This summer the RIBA commissioned a survey of 1,500 homeowners, aged 24 to 64, from across the UK to investigate the impact of the coronavirus pandemic on how people want to live and work at home.
Home design and health and wellbeing
- 70% of survey respondents agreed that the design of their current home has affected their mental wellbeing during the pandemic
- spending more time in their current home has made people more stressed (11%) anxious (10%) and depressed (10%); they’ve found it harder to relax (9%) and it’s negatively impacted their productivity (6%)
The RIBA’s research sought to understand the mental and physical benefits of living in a better-designed home.
- the findings highlight that 23% believe a better-designed home will directly increase their happiness; they'd be able to relax more (31%) and sleep better (17%)
Changing the design of the home
Insights also revealed that with working from home now the ‘new normal’ for many, 15% want to improve the design of their home to help them be more productive. And with families spending more time together at home, more than one in 10 (11%) believe making changes to the design of their home would help them to live more harmoniously with others in the house.
Eight out of 10 respondents (79%) identified one or more of the changes that they’d like to make to the design of their home after lockdown:
- nearly a quarter of homeowners (23%) would reconfigure their existing spaces. A fifth want to create more space by extending their home
- nearly one in 10 (9%) would change their open-plan design in favour of creating separate rooms. In contrast, 14% would like to make their home more open plan
- 40% want more environmental-design features, including improving the amount of natural daylight, improving the energy-efficiency of their home, and improved sound-proofing between spaces
- 8% would like more flexible living by having rooms that can easily be divided
- 17% would create an office space so that they can more easily work from home
- 7% would want to be able to accommodate an extended family including parents, grandparents and grown-up children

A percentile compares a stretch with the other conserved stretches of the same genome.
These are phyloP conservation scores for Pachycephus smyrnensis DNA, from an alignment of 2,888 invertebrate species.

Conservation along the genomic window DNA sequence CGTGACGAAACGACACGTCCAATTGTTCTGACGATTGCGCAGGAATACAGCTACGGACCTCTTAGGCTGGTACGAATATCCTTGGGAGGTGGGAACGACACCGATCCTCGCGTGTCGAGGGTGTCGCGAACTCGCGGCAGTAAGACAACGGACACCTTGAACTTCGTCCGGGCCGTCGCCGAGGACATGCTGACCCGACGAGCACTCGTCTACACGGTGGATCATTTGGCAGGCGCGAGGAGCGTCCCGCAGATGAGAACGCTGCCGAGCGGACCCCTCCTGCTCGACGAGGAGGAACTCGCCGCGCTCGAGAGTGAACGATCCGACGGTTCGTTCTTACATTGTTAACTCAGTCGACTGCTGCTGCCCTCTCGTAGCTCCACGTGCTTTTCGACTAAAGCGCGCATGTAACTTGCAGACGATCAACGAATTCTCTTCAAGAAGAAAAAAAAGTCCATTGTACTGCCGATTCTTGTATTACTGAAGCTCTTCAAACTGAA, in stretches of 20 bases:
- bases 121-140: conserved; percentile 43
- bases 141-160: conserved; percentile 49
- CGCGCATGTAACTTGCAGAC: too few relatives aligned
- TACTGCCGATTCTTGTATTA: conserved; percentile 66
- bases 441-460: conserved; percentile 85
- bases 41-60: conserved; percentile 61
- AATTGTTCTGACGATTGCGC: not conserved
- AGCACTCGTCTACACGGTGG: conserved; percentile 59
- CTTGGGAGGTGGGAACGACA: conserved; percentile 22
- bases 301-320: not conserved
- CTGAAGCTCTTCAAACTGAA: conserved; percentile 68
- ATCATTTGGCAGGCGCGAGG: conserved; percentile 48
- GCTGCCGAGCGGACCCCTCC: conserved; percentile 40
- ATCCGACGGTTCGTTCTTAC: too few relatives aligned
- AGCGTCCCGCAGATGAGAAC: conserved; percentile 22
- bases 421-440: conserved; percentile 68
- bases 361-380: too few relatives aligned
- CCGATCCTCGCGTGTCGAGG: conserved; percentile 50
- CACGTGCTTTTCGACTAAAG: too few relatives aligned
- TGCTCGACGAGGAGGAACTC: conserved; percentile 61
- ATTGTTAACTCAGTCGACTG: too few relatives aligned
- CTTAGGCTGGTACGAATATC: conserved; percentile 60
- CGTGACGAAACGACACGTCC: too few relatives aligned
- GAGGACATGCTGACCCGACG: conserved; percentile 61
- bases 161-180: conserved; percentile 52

- 12% need more personal space
Working with an architect
- membership of a professional organisation is singled out by the greatest number of respondents (61%) as an important factor in selecting an architect
- almost 50% of respondents think evidence that architects can add value to homes is important, much more so than the cost of their service, which was voted more critical by only 15%
- one of the best ways for an architect to provide evidence is with good references: 48% of people thought this was the most important factor, with 43% stating that evidence of an architect's ability to listen and meet their individual needs was crucial in their selection of an architect
- many want their architect to demonstrate their commitment to the environment - 27% want evidence that an architect will make their home more environmentally sustainable and 31% want to see the architect’s commitment to combating climate change
What do the survey results mean?
These survey results indicate that there is a great appetite amongst homeowners from across the UK to transform the design of their homes, so that they better support their new ways of living, as well as their mental health, happiness and family cohesion.
For homeowners considering changing the design of their home, whether that be building from scratch, adding an extension or adapting existing spaces, the RIBA’s recommendation is to engage the work of an RIBA Chartered Practice from the very outset. Find the right practice for you, using the RIBA Find an Architect Service.
For RIBA Chartered Architects and Practices we encourage you to reflect on these findings and use them to inform how you communicate with prospective clients. Read more insights into the survey results in this RIBA Journal article. We also encourage you to take a look at our Marketing Toolkit for practical tips and guidance to support you in generating new business.
Read the RIBA's full response to the survey findings, including commentary from the following spokespeople:
- RIBA President, Alan Jones
- Lecturer in Environmental Psychology at the University of Surrey, Dr Eleanor Ratcliffe
- RIBA Chartered Architect, Head of Wellbeing at Assael Architecture and author of book, ‘Happy By Design’, Ben Channon
- Kunle Barker, broadcaster and property developer
You can watch Eleanor and Ben discussing the research findings with Michael Holmes at the panel discussion Happiness Through Design, originally recorded for the 2020 Homebuilding and Renovating virtual show.